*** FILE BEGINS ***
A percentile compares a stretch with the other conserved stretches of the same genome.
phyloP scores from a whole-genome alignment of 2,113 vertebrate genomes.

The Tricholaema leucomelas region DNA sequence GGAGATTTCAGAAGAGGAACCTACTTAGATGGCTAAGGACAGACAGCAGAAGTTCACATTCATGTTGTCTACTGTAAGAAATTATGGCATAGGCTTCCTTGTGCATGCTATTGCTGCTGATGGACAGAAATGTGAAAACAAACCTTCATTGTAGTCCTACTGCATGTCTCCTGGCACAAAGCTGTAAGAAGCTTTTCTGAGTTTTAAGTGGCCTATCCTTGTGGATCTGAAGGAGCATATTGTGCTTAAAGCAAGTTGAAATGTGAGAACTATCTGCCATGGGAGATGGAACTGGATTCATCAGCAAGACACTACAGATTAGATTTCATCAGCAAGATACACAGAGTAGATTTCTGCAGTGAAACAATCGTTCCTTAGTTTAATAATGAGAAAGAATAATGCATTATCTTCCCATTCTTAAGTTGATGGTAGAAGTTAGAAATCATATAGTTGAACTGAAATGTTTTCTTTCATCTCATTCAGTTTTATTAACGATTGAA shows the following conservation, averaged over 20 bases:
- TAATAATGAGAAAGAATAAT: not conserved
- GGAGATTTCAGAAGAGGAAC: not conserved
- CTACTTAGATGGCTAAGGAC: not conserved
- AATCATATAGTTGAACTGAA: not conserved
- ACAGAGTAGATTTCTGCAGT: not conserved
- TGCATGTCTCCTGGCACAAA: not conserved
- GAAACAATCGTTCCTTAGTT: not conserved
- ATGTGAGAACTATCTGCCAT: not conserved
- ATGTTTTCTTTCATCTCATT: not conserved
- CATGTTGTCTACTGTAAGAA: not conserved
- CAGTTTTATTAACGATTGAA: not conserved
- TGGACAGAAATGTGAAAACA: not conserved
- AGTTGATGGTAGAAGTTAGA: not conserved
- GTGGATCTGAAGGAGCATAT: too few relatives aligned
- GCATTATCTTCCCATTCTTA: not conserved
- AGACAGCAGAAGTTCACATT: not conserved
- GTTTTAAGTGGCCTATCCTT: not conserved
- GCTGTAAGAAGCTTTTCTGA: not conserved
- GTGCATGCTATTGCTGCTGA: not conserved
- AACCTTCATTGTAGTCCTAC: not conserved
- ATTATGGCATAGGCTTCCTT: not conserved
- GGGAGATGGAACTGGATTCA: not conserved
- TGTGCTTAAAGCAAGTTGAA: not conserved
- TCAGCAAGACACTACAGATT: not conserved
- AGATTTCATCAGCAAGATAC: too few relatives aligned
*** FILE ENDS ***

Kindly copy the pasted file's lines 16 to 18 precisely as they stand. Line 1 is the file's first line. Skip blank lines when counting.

- AGTTGATGGTAGAAGTTAGA: not conserved
- GTGGATCTGAAGGAGCATAT: too few relatives aligned
- GCATTATCTTCCCATTCTTA: not conserved